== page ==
Ever wondered what a specific location looked like in the past? This website marries Google Maps with historic photos and allows you to zoom in on a map to specific location before clicking on a small icon to reveal an image (or a number of images) showing the location at some point in its past. There aren't vast numbers of images to view in many places in Australia as yet (and most are located in major cities), but locations like New York City in the US boast hundreds of images for visitors to click on (not surprising given it's run by a US-based organisation), ranging from a particular building to complete streetscapes and even shots of famous people in a particular location. Viewers are also invited to register and upload their own historic photos, tagging them with a location and the date, all in a bid to create what the website administrators hope will grow into a "photographic history of the world".
- DAVID ADAMS
Museum of Endangered Sounds
30th August, 2014
This site oozes with nostalgia and, why not? After all, who among us of a certain age haven't yearned for the sound of a telephone dial, that of a floppy disc being read in a disc drive or the delight one used to feel at hearing the sound of their computer dial-up the internet? Launched in 2012 by Brendan Chilcutt "as a way to preserve the sounds made famous by my favorite old technologies and electronic equipment", the Museum of Endangered Sounds features a collection of sounds accessed simply by clicking on the icon of the outmoded piece of technology you want to hear. There were 33 sounds when we looked which you can click on and off one-by-one or make the most of the option to click on several - or even all of them - at once. Simple, easy to use and with funky 'dancing' graphics to accompany the sounds, this is a site where it's easy to spend an hour reclaiming your past!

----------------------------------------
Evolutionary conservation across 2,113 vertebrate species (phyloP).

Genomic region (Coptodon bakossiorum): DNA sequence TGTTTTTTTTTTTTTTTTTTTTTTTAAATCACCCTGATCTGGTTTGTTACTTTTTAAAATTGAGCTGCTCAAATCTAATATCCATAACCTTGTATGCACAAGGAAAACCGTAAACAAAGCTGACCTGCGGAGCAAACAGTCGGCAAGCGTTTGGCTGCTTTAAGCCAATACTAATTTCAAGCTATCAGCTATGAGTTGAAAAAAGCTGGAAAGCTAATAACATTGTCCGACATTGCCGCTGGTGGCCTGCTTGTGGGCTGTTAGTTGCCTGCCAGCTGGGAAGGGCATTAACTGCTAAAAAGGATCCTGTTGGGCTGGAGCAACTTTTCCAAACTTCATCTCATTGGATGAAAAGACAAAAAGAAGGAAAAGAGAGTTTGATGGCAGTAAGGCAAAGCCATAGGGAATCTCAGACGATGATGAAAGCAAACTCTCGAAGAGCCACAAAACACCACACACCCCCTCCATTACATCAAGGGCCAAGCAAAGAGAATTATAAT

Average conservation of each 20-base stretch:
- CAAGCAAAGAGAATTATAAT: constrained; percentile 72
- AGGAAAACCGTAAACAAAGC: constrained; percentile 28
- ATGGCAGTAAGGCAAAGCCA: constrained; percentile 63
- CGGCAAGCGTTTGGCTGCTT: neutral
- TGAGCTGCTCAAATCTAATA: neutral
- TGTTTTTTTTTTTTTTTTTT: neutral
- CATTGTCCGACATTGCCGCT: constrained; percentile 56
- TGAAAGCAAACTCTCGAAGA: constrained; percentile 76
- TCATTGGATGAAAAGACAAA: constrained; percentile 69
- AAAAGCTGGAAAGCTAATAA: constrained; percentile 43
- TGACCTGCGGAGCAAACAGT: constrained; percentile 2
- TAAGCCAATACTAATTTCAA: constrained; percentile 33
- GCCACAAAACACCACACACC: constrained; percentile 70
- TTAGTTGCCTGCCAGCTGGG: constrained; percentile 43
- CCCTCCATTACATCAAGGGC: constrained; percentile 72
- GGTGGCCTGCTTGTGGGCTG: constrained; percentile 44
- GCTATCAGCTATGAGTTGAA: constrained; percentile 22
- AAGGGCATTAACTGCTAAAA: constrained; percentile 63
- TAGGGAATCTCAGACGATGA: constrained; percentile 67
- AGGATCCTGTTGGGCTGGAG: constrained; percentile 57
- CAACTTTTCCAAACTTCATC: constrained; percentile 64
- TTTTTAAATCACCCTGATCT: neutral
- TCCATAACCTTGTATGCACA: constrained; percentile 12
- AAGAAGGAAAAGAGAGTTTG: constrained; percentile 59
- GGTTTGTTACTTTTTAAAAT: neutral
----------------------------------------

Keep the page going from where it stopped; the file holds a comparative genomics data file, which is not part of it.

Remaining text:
- DAVID ADAMS
14th August, 2014
Like listening to books on your mobile phone, iPod or computer? LibriVox offers an extensive catalog of free audio books for download, spanning genres ranging from historical fiction and short stories to children's books and even Bibles. The non-profit website, which was founded in 2005 by Montreal-based writer and web developer Hugh McGuire, draws its texts from Project Gutenberg, an online repository of books in the public domain, and among the works on the site is everything from Herman Melville's Moby Dick to William Shakespeare's As You Like It and Australian Banjo Paterson's The Man from Snowy River. The site relies on an army of volunteers to record and upload the books - sometimes a single volunteer will record an entire book and at other times different people will each record a chapter. No experience is required for people who want to volunteer and the site features books in a variety of languages. A short note of warning before you start downloading: all of the books available on the site are in the public domain in the US - under US law, this includes all books published before 1923 - but it may not be the case in other countries so check the copyright laws of the country where you are before downloading.